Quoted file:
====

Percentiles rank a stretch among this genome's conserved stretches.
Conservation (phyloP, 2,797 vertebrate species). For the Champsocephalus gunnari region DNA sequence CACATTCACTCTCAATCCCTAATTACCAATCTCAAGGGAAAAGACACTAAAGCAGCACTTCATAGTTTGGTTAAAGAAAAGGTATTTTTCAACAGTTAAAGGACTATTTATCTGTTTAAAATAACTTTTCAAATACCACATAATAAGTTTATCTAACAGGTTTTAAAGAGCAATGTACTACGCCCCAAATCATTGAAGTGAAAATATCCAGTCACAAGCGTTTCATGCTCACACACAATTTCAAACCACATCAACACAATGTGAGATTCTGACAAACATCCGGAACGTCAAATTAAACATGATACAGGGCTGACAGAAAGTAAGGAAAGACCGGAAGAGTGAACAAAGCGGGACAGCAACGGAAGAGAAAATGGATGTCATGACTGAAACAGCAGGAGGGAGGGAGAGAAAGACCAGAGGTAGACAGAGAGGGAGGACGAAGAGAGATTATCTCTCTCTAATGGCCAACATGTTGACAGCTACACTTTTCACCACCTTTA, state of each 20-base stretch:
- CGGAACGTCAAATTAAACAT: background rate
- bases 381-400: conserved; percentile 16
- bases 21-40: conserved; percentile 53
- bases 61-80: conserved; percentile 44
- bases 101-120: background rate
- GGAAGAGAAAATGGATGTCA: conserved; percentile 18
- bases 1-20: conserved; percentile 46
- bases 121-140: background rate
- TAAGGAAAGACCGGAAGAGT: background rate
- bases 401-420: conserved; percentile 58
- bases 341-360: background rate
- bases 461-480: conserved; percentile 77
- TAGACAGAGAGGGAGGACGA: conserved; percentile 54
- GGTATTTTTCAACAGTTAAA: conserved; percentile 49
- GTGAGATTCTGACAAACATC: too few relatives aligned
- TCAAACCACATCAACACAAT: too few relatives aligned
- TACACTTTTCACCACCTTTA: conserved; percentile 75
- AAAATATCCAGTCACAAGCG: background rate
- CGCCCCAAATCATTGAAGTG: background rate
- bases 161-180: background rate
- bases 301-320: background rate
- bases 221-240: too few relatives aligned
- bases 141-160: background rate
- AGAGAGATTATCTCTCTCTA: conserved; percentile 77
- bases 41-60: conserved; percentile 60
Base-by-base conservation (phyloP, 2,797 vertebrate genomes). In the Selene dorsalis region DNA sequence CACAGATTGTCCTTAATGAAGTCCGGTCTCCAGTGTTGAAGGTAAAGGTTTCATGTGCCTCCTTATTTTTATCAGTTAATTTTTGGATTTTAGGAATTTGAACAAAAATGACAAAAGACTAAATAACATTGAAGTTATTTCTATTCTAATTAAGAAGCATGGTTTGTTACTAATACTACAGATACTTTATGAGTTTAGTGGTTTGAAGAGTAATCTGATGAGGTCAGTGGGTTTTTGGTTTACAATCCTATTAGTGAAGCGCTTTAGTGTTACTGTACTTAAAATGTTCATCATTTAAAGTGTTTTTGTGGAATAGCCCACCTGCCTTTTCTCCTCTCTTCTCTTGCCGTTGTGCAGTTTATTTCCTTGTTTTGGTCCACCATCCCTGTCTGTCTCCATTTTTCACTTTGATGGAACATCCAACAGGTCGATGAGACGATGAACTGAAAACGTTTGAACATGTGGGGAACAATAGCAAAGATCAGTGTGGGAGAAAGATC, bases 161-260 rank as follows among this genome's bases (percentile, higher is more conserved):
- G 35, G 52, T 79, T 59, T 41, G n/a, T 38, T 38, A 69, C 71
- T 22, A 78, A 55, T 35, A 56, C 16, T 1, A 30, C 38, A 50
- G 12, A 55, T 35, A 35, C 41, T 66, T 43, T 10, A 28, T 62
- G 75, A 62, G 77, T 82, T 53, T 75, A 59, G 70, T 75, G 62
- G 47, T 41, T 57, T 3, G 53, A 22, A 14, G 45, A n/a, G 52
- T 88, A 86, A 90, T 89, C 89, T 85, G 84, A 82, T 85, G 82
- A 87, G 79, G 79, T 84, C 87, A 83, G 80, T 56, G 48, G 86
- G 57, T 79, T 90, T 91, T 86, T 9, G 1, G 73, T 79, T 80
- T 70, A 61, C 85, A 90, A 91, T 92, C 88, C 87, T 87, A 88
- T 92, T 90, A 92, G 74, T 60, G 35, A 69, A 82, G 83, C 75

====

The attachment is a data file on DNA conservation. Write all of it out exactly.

Percentiles rank a stretch among this genome's conserved stretches.
Conservation (phyloP, 2,797 vertebrate species). For the Champsocephalus gunnari region DNA sequence CACATTCACTCTCAATCCCTAATTACCAATCTCAAGGGAAAAGACACTAAAGCAGCACTTCATAGTTTGGTTAAAGAAAAGGTATTTTTCAACAGTTAAAGGACTATTTATCTGTTTAAAATAACTTTTCAAATACCACATAATAAGTTTATCTAACAGGTTTTAAAGAGCAATGTACTACGCCCCAAATCATTGAAGTGAAAATATCCAGTCACAAGCGTTTCATGCTCACACACAATTTCAAACCACATCAACACAATGTGAGATTCTGACAAACATCCGGAACGTCAAATTAAACATGATACAGGGCTGACAGAAAGTAAGGAAAGACCGGAAGAGTGAACAAAGCGGGACAGCAACGGAAGAGAAAATGGATGTCATGACTGAAACAGCAGGAGGGAGGGAGAGAAAGACCAGAGGTAGACAGAGAGGGAGGACGAAGAGAGATTATCTCTCTCTAATGGCCAACATGTTGACAGCTACACTTTTCACCACCTTTA, state of each 20-base stretch:
- CGGAACGTCAAATTAAACAT: background rate
- bases 381-400: conserved; percentile 16
- bases 21-40: conserved; percentile 53
- bases 61-80: conserved; percentile 44
- bases 101-120: background rate
- GGAAGAGAAAATGGATGTCA: conserved; percentile 18
- bases 1-20: conserved; percentile 46
- bases 121-140: background rate
- TAAGGAAAGACCGGAAGAGT: background rate
- bases 401-420: conserved; percentile 58
- bases 341-360: background rate
- bases 461-480: conserved; percentile 77
- TAGACAGAGAGGGAGGACGA: conserved; percentile 54
- GGTATTTTTCAACAGTTAAA: conserved; percentile 49
- GTGAGATTCTGACAAACATC: too few relatives aligned
- TCAAACCACATCAACACAAT: too few relatives aligned
- TACACTTTTCACCACCTTTA: conserved; percentile 75
- AAAATATCCAGTCACAAGCG: background rate
- CGCCCCAAATCATTGAAGTG: background rate
- bases 161-180: background rate
- bases 301-320: background rate
- bases 221-240: too few relatives aligned
- bases 141-160: background rate
- AGAGAGATTATCTCTCTCTA: conserved; percentile 77
- bases 41-60: conserved; percentile 60
Base-by-base conservation (phyloP, 2,797 vertebrate genomes). In the Selene dorsalis region DNA sequence CACAGATTGTCCTTAATGAAGTCCGGTCTCCAGTGTTGAAGGTAAAGGTTTCATGTGCCTCCTTATTTTTATCAGTTAATTTTTGGATTTTAGGAATTTGAACAAAAATGACAAAAGACTAAATAACATTGAAGTTATTTCTATTCTAATTAAGAAGCATGGTTTGTTACTAATACTACAGATACTTTATGAGTTTAGTGGTTTGAAGAGTAATCTGATGAGGTCAGTGGGTTTTTGGTTTACAATCCTATTAGTGAAGCGCTTTAGTGTTACTGTACTTAAAATGTTCATCATTTAAAGTGTTTTTGTGGAATAGCCCACCTGCCTTTTCTCCTCTCTTCTCTTGCCGTTGTGCAGTTTATTTCCTTGTTTTGGTCCACCATCCCTGTCTGTCTCCATTTTTCACTTTGATGGAACATCCAACAGGTCGATGAGACGATGAACTGAAAACGTTTGAACATGTGGGGAACAATAGCAAAGATCAGTGTGGGAGAAAGATC, bases 161-260 rank as follows among this genome's bases (percentile, higher is more conserved):
- G 35, G 52, T 79, T 59, T 41, G n/a, T 38, T 38, A 69, C 71
- T 22, A 78, A 55, T 35, A 56, C 16, T 1, A 30, C 38, A 50
- G 12, A 55, T 35, A 35, C 41, T 66, T 43, T 10, A 28, T 62
- G 75, A 62, G 77, T 82, T 53, T 75, A 59, G 70, T 75, G 62
- G 47, T 41, T 57, T 3, G 53, A 22, A 14, G 45, A n/a, G 52
- T 88, A 86, A 90, T 89, C 89, T 85, G 84, A 82, T 85, G 82
- A 87, G 79, G 79, T 84, C 87, A 83, G 80, T 56, G 48, G 86
- G 57, T 79, T 90, T 91, T 86, T 9, G 1, G 73, T 79, T 80
- T 70, A 61, C 85, A 90, A 91, T 92, C 88, C 87, T 87, A 88
- T 92, T 90, A 92, G 74, T 60, G 35, A 69, A 82, G 83, C 75